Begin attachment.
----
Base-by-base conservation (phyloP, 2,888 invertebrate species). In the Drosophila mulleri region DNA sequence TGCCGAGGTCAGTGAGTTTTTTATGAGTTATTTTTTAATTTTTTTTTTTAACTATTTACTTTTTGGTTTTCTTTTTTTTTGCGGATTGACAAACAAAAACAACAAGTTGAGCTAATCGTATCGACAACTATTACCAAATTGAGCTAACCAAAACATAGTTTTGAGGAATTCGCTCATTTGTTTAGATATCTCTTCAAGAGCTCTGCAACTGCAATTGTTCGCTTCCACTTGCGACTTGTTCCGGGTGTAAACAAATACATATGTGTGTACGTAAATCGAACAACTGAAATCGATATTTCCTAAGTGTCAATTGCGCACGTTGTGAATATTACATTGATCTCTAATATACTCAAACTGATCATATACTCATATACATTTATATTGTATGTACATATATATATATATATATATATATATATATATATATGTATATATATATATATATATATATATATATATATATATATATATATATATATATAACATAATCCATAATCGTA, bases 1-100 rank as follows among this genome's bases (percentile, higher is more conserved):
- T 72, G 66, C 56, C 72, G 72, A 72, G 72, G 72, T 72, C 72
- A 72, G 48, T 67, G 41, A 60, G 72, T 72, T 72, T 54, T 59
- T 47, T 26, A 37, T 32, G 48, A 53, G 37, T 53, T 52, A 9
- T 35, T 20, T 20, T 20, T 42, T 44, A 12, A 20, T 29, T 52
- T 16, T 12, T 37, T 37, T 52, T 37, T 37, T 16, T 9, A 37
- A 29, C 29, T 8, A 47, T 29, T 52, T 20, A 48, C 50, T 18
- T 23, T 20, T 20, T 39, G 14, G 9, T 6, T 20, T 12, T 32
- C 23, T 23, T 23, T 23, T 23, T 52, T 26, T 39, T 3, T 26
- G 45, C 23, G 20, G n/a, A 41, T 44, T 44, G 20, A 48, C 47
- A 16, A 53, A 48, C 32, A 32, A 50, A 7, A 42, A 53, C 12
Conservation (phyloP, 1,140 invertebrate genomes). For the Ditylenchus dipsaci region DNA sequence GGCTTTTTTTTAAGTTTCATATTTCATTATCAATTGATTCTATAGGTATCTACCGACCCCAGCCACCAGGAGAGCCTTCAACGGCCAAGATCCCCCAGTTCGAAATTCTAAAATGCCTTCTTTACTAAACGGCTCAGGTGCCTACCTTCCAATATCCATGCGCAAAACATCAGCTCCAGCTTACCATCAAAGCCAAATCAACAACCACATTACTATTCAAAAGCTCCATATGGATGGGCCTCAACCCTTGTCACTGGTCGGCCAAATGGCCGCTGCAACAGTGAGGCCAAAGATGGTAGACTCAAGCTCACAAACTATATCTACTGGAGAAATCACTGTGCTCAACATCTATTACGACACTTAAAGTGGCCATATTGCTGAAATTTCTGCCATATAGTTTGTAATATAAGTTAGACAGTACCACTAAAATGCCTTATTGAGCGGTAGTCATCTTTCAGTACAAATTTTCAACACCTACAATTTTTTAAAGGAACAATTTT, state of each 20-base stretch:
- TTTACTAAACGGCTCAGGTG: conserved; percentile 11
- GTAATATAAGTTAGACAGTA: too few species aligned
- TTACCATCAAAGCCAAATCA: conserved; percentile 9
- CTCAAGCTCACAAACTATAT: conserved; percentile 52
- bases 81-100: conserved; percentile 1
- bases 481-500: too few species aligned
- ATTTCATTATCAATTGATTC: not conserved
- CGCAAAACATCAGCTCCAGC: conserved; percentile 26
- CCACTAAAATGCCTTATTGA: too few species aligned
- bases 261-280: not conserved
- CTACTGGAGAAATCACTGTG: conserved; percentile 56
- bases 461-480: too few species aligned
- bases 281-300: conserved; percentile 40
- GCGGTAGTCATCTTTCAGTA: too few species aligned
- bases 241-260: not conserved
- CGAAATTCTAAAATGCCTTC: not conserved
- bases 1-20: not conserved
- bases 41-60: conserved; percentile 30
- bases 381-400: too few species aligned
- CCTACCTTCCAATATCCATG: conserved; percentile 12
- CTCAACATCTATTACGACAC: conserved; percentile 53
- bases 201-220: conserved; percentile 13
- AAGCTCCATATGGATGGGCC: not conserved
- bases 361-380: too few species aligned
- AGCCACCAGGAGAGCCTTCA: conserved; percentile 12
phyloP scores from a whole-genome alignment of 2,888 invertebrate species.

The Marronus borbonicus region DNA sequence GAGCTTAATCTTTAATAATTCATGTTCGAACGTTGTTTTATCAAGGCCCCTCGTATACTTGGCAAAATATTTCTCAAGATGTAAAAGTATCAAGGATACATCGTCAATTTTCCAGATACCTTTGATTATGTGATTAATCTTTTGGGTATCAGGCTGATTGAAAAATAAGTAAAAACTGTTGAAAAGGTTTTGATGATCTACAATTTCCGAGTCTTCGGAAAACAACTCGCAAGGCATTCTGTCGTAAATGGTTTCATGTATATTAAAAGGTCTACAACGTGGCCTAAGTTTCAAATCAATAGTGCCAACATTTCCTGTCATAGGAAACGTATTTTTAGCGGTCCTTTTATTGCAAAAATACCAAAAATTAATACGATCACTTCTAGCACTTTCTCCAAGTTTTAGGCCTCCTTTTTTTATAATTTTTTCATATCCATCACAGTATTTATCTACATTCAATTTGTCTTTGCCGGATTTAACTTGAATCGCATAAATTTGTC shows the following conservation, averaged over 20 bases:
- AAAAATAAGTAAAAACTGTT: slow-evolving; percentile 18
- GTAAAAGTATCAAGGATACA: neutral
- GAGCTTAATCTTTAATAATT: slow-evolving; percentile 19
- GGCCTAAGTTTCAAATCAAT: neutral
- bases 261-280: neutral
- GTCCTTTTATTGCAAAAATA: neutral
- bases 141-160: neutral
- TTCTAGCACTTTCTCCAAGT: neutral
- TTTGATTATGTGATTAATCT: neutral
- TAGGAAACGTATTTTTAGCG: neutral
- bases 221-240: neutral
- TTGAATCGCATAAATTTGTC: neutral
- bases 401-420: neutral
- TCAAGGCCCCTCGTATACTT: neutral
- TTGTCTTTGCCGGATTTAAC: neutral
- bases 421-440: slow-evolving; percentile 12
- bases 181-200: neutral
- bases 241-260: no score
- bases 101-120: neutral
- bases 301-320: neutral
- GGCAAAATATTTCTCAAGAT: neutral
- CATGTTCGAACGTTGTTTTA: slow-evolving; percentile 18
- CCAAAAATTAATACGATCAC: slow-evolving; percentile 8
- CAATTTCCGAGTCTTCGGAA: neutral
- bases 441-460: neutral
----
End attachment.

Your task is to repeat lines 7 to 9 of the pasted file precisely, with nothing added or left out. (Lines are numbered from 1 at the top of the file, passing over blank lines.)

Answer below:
- A 29, C 29, T 8, A 47, T 29, T 52, T 20, A 48, C 50, T 18
- T 23, T 20, T 20, T 39, G 14, G 9, T 6, T 20, T 12, T 32
- C 23, T 23, T 23, T 23, T 23, T 52, T 26, T 39, T 3, T 26